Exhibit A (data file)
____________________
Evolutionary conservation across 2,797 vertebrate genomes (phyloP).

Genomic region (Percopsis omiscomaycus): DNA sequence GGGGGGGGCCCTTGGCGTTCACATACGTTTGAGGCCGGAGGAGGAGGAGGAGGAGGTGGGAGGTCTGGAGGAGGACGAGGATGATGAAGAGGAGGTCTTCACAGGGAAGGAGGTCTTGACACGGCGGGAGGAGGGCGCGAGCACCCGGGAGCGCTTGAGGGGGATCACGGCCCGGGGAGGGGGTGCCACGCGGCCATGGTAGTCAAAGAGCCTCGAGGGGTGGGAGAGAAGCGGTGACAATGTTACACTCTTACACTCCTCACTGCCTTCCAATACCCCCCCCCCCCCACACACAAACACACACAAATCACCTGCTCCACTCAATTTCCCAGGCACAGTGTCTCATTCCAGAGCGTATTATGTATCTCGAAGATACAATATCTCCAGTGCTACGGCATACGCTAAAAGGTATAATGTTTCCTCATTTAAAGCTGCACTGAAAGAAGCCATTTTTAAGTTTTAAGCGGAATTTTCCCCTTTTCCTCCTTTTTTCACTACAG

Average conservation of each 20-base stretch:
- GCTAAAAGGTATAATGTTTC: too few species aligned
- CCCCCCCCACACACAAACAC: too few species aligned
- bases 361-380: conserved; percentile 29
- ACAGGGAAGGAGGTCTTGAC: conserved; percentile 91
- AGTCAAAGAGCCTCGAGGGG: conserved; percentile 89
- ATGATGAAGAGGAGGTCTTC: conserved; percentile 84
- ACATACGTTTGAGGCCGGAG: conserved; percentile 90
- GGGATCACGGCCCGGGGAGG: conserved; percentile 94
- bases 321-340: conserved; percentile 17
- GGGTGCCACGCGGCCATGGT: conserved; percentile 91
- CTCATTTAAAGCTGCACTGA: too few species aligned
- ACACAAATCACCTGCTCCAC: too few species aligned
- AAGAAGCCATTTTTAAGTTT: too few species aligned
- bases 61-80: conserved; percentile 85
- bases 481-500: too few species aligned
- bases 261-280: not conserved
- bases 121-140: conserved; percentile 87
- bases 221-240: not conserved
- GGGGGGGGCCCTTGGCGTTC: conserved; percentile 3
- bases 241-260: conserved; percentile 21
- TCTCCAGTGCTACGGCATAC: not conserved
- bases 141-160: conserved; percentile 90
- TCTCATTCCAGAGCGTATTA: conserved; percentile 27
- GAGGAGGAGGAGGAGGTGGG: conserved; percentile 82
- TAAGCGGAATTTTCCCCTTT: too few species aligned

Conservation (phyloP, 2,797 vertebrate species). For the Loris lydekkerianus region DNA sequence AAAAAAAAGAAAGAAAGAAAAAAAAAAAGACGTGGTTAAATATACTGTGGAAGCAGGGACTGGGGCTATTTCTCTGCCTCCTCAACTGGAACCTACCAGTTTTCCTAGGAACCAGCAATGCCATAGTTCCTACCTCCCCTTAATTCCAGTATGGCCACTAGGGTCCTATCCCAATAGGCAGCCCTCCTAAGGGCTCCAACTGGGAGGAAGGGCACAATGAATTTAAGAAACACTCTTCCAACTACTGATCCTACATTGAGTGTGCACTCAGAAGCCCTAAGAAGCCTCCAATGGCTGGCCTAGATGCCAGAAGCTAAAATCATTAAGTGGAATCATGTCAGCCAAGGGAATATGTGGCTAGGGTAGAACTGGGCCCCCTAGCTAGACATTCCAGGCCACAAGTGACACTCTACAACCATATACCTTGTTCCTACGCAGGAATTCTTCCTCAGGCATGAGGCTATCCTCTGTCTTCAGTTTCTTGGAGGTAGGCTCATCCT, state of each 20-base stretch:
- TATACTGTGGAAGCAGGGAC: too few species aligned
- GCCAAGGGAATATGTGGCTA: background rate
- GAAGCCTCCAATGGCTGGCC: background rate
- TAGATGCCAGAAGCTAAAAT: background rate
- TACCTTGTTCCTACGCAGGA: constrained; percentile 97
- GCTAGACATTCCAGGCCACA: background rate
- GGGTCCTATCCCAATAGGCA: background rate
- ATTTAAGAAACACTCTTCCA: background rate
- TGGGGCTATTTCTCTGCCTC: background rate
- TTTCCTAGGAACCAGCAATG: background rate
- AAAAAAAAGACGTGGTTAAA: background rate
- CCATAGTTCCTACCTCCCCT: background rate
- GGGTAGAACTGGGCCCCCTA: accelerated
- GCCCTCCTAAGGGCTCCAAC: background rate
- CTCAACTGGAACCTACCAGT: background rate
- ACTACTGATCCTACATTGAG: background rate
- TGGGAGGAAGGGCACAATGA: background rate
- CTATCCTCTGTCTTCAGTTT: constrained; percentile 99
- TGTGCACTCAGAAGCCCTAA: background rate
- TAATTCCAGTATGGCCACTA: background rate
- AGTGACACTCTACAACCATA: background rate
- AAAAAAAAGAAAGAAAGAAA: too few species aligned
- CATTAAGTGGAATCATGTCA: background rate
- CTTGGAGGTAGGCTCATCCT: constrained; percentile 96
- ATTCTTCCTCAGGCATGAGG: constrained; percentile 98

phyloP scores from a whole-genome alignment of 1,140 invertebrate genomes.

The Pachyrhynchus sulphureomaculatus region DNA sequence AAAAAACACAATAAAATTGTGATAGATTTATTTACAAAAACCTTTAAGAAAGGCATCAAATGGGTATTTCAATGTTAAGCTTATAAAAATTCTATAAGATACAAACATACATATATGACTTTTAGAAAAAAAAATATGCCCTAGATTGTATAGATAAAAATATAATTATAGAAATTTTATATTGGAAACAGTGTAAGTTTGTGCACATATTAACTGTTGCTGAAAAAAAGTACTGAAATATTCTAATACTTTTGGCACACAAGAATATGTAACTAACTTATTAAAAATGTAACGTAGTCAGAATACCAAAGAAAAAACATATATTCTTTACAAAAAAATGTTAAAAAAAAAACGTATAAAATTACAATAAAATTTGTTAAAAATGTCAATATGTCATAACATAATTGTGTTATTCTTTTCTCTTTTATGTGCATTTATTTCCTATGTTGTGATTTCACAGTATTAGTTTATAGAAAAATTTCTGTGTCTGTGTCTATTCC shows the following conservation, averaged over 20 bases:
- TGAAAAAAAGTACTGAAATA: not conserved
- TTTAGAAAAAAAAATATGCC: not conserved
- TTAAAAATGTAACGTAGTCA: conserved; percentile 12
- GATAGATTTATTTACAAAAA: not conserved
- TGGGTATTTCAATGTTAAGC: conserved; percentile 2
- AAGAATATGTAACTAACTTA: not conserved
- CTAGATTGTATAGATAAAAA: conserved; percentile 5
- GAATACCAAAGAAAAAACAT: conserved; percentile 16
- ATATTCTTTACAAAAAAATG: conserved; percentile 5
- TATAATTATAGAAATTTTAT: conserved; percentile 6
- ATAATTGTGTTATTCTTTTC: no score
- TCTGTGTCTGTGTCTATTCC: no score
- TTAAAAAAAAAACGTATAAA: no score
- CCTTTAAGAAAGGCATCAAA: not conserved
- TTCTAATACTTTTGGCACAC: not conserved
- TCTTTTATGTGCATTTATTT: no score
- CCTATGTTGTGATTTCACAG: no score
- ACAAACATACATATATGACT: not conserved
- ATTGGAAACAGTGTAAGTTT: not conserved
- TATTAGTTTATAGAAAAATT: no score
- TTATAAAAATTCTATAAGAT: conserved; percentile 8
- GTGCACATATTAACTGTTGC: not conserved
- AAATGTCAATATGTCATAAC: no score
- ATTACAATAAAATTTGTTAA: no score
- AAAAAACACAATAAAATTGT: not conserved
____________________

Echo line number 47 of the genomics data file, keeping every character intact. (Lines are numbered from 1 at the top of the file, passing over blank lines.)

- CTATCCTCTGTCTTCAGTTT: constrained; percentile 99